Geology and hydrocarbon potential of the East African continental margin: a review
Published on 2017-10-03T09:44:30Z (GMT) by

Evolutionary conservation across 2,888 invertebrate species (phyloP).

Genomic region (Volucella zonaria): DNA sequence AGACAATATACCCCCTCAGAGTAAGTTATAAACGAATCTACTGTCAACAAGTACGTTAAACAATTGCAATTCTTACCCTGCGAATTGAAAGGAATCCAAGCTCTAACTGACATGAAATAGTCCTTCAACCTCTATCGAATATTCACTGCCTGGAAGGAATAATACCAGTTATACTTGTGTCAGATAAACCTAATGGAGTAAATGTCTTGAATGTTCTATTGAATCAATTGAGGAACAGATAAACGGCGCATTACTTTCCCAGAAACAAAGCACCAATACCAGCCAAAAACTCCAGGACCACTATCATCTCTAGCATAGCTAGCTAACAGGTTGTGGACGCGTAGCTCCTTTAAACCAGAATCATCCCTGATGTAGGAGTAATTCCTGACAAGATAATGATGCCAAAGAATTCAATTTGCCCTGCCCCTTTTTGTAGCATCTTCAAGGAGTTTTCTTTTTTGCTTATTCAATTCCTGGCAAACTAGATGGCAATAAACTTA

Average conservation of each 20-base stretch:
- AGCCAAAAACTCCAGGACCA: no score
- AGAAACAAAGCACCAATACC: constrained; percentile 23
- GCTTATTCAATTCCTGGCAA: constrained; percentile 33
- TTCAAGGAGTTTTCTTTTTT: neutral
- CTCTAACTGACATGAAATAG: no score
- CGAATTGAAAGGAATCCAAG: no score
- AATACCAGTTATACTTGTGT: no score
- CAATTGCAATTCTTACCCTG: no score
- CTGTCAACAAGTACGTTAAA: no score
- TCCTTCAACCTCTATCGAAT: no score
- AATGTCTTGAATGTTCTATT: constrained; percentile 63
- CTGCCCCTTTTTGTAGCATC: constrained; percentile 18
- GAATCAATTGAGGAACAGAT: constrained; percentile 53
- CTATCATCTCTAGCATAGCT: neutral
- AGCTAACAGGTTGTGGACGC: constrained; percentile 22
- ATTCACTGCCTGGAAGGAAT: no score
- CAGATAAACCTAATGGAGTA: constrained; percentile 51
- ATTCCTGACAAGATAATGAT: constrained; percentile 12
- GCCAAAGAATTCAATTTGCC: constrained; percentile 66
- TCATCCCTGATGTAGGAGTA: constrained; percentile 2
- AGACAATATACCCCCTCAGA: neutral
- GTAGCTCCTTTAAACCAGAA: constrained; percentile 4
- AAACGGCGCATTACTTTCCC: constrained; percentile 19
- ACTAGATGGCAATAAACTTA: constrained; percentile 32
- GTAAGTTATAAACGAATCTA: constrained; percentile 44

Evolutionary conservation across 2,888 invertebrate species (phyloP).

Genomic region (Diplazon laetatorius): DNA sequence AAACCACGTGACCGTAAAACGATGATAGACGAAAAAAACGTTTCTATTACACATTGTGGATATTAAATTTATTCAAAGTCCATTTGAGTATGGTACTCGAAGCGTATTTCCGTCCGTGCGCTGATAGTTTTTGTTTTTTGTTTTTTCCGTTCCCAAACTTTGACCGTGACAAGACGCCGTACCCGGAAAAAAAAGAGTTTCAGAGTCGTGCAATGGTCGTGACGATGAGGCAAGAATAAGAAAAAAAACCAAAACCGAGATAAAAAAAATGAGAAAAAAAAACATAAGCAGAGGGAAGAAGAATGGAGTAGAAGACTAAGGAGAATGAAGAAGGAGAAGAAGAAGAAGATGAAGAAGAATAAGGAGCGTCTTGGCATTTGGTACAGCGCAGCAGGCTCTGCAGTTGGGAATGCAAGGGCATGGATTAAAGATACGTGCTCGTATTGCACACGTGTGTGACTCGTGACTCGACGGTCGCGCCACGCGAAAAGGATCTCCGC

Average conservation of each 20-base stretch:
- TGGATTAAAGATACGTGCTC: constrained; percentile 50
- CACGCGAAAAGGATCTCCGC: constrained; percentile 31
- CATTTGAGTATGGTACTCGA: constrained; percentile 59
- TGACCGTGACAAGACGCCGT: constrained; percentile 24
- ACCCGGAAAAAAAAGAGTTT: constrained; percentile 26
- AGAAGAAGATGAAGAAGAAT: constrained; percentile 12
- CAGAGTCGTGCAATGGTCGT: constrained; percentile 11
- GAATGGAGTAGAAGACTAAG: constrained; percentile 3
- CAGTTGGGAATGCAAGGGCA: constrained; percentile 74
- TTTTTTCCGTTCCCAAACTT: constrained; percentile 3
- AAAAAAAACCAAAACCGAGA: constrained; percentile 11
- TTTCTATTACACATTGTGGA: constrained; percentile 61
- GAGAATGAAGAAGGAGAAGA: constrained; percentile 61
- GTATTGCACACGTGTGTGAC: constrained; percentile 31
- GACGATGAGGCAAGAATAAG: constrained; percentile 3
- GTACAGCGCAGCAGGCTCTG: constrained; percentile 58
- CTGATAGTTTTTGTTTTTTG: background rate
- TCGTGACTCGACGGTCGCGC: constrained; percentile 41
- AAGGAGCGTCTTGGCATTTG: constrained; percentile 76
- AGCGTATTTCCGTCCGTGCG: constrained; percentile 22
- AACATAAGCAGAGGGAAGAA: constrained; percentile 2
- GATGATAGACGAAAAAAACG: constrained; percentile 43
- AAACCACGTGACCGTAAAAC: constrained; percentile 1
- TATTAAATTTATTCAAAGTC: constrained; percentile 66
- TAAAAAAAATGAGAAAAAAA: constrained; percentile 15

The East African margin has a complex structure due to multiple phases of rifting with different stretching directions. The main phase of rifting leading to Indian Ocean opening lasted from the Late Pliensbachian to the Bajocian (<i>c</i>. 183–170 Ma). This occurred during impingement of the Bouvet hotspot which weakened the lithosphere sufficiently to allow continental break-up. Thick salt and marine shales were deposited during the Toarcian in the Majunga, Ambilobe and Mandawa basins and the onshore Ogaden Basin, marking the onset of the Indian Ocean marine incursion, and good quality oil-prone source rocks were deposited at this time. The recent giant gas discoveries in Tanzania and Mozambique are believed to be sourced from overmature Jurassic or, possibly, deeper Permian age Karoo shales. The margin from the Lamu Basin in the north to the Zambesi Delta in the south is covered by thick Tertiary and Cretaceous sediment derived from the African rift shoulders, and Lower Jurassic source rocks are predicted to be in the gas window along most of the margin. However, the margins in South Africa, south Mozambique, northern Somalia and Madagascar are less deeply buried, and have better oil potential. The large Tsimimo and Bemolanga tar sand deposits and the recent announcement of an oil rim in the Inhasorro Field indicate that there are good oil-prone source rocks in the Karoo rifts and in the Albian Domo shales; and the search for oil continues with companies exploring in areas where Jurassic source rocks may be less deeply buried, and/or potential Albian–Turonian-aged source rocks are sufficiently buried to generate oil.